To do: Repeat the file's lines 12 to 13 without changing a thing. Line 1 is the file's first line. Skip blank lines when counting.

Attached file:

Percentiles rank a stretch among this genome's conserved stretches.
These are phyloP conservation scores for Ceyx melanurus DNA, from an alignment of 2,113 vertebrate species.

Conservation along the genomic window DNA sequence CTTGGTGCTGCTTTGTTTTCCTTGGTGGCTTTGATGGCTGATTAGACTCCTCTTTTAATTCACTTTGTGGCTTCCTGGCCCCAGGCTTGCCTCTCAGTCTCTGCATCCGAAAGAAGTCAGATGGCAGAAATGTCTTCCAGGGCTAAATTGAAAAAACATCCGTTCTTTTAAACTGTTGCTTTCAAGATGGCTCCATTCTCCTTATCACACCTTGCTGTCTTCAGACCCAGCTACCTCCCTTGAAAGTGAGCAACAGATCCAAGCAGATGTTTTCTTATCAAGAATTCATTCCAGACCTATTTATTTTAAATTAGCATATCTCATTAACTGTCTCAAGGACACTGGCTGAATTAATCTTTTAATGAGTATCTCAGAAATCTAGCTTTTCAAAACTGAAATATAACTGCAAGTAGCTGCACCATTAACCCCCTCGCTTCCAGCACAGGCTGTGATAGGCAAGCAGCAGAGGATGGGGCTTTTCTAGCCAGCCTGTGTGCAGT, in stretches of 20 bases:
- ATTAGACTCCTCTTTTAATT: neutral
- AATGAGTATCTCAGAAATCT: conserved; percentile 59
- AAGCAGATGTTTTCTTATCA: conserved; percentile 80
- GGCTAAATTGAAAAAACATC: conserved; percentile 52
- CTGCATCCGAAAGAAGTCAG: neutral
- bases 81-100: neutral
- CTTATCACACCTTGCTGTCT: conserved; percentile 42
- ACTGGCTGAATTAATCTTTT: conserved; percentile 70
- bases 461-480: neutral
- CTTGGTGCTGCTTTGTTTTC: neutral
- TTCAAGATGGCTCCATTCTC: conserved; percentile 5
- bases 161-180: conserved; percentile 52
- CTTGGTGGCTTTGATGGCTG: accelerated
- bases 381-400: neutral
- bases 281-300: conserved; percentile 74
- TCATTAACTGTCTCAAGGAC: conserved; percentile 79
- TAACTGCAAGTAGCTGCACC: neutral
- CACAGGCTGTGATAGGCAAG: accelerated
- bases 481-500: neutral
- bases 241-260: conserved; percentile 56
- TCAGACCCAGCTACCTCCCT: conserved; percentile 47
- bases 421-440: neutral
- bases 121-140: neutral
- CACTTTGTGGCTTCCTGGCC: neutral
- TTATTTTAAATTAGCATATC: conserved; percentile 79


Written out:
- bases 461-480: neutral
- CTTGGTGCTGCTTTGTTTTC: neutral